Discussion in 'Australian Snakes' started by Gruni, Dec 9, 2012.
Is there a difference between a Golden Water skink and an Eastern Water skink?
No difference other than the common name. This is why I prefer to give the scientific name and then the person can then copy and paste into google to get a common name
I went through my photos afew mounths ago as a lot I've never bothered to look at and found meny animals I couldent remember photographing quoil was the most shocking...
Well I found two pics I missed before but more to the point I have a lizard I need an I.D. for...
Firstly the Land Mullet from Springbrook SE Qld.
And now the I.D. puzzle. You guys said the lizard from earlier was a Ring-Tailed Dragon, dad got some pics of this guy from Moora area north of Perth WA. The tail doesn't seem to be as slender as the other one and I'm not convinced about the head shape but dad was led to believe this guy is the same species. So the question is... is it a Ring-Tailed too?
Ctenophorus reticulatus by the looks of it
These are great photos! That monitor really wanted to hang out with you guys at the camp
Thanks Scott, I looked at some of the online images for Western Netted Dragons (Ctenophorus reticulatus) and there is such a colour range in them... there are some that make this one look drab.
Dad was saying that there were two of them in the burrow at the time so I'm guessing a mating pair.
Thanks Xeaal, they are real cheeky characters, we have had them wonder into camp and pinch stuff from right next to you while you are distracted. They have a real soft spot for chicken eggs and they don't mind a bit of bacon to go with it.
A female Reticulated Dragon (C. reticulates), like Scott said, and she looks gravid. The colour you see is typical of adults but the male quickly passes through this phase even before it is sexually mature. Males colour up with red and sometimes greens as well, during the breeding season and can be quite specly. Hence you do not see many photos of non-breeding males, females or juveniles.
The Eastern Water Skink belongs to the genus Eulampres (Sphenomorphus before that). This group currently has 15 members, of which about half have the term “bar-sided” in their common name. A few more have that pattern but are named after people, rather than their appearance. Consequently, the group is sometimes referred to as the “Bar-sided Skinks”. The more acceptable group name, which still is not entirely correct, is “Water Skinks”.
The main issue with common names is there is no decision making body in control and they vary from place to place. The ‘Shingleback’ along the east coast is called a ‘Bogeye’ along much of the western slopes and ranges, the ‘Sleepy Lizard’ in much of South Australia and a ‘Bobtail’ in WA. There are several other names applied, rather more spasmodically, such as ‘Two-headed Lizard’, ‘Pinecone Lizard’, ‘Stumpy –tailed Lizard’ or Stump-tailed Lizard.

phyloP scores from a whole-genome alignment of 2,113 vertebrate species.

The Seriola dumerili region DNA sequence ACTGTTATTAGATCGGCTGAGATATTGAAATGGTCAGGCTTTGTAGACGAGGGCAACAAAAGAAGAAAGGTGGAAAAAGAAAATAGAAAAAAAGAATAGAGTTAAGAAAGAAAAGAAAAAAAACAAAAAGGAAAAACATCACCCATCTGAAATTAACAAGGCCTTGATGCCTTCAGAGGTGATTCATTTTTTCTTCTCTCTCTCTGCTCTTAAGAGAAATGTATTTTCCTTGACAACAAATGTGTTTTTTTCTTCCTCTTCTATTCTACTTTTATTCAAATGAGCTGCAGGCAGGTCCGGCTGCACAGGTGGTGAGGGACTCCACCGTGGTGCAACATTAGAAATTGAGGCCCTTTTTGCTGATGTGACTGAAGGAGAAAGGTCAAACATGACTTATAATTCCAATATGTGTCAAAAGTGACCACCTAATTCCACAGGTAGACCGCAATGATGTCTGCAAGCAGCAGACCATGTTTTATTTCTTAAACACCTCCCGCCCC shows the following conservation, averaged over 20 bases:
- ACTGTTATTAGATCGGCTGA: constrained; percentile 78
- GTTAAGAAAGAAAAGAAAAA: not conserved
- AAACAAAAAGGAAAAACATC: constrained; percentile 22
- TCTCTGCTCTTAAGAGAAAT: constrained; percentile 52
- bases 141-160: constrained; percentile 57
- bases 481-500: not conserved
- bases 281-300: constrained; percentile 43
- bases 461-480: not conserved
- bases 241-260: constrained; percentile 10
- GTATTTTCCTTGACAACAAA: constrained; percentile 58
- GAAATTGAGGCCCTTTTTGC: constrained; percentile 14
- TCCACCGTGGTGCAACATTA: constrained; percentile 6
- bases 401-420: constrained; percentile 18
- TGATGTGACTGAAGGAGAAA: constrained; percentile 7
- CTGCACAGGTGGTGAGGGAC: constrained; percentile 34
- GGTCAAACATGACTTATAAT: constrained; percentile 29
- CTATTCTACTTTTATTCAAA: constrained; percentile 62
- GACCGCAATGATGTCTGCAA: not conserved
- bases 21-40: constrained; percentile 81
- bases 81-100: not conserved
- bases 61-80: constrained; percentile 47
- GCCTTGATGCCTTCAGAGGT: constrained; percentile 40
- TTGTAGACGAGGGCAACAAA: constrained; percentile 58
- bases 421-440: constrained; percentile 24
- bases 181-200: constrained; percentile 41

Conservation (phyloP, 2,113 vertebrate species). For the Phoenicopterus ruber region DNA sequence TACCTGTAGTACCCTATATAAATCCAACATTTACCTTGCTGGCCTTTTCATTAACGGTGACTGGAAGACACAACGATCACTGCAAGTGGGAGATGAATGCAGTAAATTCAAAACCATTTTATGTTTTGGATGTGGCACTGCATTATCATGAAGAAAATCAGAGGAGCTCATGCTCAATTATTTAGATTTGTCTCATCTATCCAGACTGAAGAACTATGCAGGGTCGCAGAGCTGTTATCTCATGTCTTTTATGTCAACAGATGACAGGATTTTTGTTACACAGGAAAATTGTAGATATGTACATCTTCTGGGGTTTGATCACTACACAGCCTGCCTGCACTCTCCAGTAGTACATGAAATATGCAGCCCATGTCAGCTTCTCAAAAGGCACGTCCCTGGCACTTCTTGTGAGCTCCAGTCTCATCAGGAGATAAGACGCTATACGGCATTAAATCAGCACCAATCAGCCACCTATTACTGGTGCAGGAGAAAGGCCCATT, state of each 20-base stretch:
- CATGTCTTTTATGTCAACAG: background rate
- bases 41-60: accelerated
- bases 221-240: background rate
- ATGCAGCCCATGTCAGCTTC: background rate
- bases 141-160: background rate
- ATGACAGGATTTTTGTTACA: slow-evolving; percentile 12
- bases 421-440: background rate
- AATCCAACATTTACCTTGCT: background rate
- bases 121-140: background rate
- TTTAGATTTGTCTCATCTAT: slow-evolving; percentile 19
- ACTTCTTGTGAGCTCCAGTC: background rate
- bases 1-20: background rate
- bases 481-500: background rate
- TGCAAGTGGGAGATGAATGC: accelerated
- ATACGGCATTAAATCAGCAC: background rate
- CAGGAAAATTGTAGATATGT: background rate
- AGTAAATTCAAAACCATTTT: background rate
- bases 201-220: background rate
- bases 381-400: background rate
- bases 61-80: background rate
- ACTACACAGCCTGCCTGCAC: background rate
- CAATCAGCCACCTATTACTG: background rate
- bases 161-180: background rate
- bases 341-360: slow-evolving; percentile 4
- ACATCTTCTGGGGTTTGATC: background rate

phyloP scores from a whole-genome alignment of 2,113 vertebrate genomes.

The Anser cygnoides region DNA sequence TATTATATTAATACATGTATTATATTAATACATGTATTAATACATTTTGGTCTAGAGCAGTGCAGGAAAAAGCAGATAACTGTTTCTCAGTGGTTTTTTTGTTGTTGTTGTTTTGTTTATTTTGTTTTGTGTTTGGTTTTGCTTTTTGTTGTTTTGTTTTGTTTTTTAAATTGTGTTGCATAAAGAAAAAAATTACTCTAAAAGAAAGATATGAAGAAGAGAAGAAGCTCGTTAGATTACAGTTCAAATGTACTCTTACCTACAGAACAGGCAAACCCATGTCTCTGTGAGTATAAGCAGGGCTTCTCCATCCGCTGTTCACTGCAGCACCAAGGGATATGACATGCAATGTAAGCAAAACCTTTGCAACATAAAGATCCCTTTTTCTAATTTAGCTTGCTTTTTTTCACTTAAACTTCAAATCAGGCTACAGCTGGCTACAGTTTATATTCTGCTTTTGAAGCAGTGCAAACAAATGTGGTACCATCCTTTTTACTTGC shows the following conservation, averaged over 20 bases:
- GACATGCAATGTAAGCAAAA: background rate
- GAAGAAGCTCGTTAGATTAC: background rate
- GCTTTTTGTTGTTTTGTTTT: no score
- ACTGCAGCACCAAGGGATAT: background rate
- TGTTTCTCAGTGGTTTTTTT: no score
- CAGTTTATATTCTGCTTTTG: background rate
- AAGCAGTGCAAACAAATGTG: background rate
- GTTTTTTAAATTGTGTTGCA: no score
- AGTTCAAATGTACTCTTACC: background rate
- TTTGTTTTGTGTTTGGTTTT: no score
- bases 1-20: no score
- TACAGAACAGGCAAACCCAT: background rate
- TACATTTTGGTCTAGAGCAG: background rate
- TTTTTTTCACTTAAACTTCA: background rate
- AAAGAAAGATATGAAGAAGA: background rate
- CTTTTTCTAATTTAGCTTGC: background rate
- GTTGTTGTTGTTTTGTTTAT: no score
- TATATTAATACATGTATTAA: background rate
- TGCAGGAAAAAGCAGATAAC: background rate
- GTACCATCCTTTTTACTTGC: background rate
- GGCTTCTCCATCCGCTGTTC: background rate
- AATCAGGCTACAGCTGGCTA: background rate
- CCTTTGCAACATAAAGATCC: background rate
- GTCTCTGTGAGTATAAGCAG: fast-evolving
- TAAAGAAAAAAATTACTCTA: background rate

Love the shots of the Merten’s. The second shot reminds me of the lumbering gait of Komodos and big Perenties – really prehistoric looking.
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I did a lot of herping in southern Sydney when I growing up. Cannot recall find finding water skinks or copper-tails within cooee of each other. The water skinks were always in the valleys near the water and the coppertails were located on rock shelves on or near ridge lines. Same thing with RBB’s and yellow-faced whips.
Many years on my brother bought an acreage at Wedderburn, about 10 km on from Campbelltown. I gave a hand establishing things. We used rock without cement or railway sleepers as retaining walls. One time when visiting in summer, I was relaxing outside enjoying the ambience of nature. The next thing I know this rather large eastern water skink popped out from between some sleepers, about three metres away from his fish pond. I called my brother and he said he often saw two or three sunning themselves on the rocks overlying the pond. The pond was built to be visible from indoors so he was able to observe them without disturbance. About half an hour later I was in the front of the house and saw a couple of copper-tails and a Jacky lizard. They disappeared back into the rock work when I got too close and the Jacky into a shrub.
I would estimate the house to be at least one kilometre from the nearest drainage line.
I have seen both water skinks and young water dragons in the rocks at the edge of the beach. The rocks actually copped the spray from the surf. It seemed decidedly strange at the time. However, when I thought about it, this would provide a humid environment linking one drainage system to the next, allowing for the expansion of occupied range. Just a thought.
ok finally managed to snap a few pics ( as i haven't had a decent camera ) what would you say this guy is , theres heaps of them around my place , i commonly see 5 or more running around and this year theres been heaps of little bubs about so id say theyve had a good breeding season
Given the speckled sides I'd say they are Eastern Water Skinks the same as the one dad photographed.
Yeh thats an eastern water skink, i found quite a few down here and wondered the same thing, so i asked on here and i was told the easiest way to tell is from the 2 yellow stripes going down the back/side.